Background: Women with pelvic inflammatory disease (PID) often present with a spectrum of symptoms. The characteristics of nongonococcal, nonchlamydial PID have not been well described. Our objective was to examine the characteristics of Mycoplasma genitalium infection among women with clinically suspected PID.
Methods: We evaluated 722 women who were enrolled in the PID Evaluation and Clinical Health study. Women with M. genitalium monoinfection were compared with women with Neisseria gonorrhoeae monoinfection or Chlamydia trachomatis monoinfection.
Results: Compared with women with gonococcal PID, women with M. genitalium infection were less likely to have elevated systemic inflammatory markers, including an erythrocyte sedimentation rate >15 mm/h (5 [22.7%] of 22 patients vs. 45 [60.8%] of 74 patients; P = .002), a white blood cell count >10,000 cells/mL (4 [28.6%] of 14 patients vs. 42 [64.6%] of 65 patients; (P = .018), and an oral temperature > or =38.3 degrees C (0 [0.0%] of 22 patients vs. 10 [13.9%] of 72 patients; (P = .001). In addition, they were less likely to present with mucopurulent cervicitis (9 [47.4%] of 19 patients vs. 60 [83.3%] of 72 patients; P = .001), elevated vaginal pH (P = .018), and high pelvic pain score (P = .014). In contrast, women with chlamydial PID had signs and symptoms that were similar to those in women with M. genitalium infection.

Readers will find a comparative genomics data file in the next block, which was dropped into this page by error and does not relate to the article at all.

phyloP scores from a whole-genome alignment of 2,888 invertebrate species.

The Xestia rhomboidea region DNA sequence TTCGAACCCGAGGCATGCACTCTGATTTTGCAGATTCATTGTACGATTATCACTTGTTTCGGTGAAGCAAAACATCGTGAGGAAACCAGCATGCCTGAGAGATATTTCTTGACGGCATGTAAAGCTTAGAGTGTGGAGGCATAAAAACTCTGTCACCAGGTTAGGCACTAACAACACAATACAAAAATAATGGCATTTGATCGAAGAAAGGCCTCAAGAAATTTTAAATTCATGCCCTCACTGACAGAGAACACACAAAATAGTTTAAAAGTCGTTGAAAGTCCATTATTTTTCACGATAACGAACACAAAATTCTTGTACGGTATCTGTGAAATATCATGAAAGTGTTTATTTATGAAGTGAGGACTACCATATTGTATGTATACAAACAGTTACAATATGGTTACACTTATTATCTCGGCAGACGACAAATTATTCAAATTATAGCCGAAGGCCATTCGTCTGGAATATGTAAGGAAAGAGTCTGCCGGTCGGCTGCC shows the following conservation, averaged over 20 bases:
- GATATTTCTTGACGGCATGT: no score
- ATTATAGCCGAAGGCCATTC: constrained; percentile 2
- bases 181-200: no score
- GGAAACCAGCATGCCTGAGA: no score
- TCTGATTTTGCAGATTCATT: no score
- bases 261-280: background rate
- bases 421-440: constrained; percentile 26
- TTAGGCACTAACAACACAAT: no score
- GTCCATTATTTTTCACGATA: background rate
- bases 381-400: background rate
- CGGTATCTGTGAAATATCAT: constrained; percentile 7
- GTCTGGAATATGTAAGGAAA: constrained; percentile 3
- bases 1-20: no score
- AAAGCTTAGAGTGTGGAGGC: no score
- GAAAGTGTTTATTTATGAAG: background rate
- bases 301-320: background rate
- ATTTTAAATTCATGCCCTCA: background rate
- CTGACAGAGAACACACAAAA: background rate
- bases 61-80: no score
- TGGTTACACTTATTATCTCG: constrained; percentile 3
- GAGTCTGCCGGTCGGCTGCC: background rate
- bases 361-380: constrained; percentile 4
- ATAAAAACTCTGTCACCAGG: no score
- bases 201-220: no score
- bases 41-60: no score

Conclusions: Because symptoms might be mild, women with M. genitalium infection might not seek PID treatment. Further studies are needed to assess the potential reproductive tract sequelae of M. genitalium infection of the upper genital tract.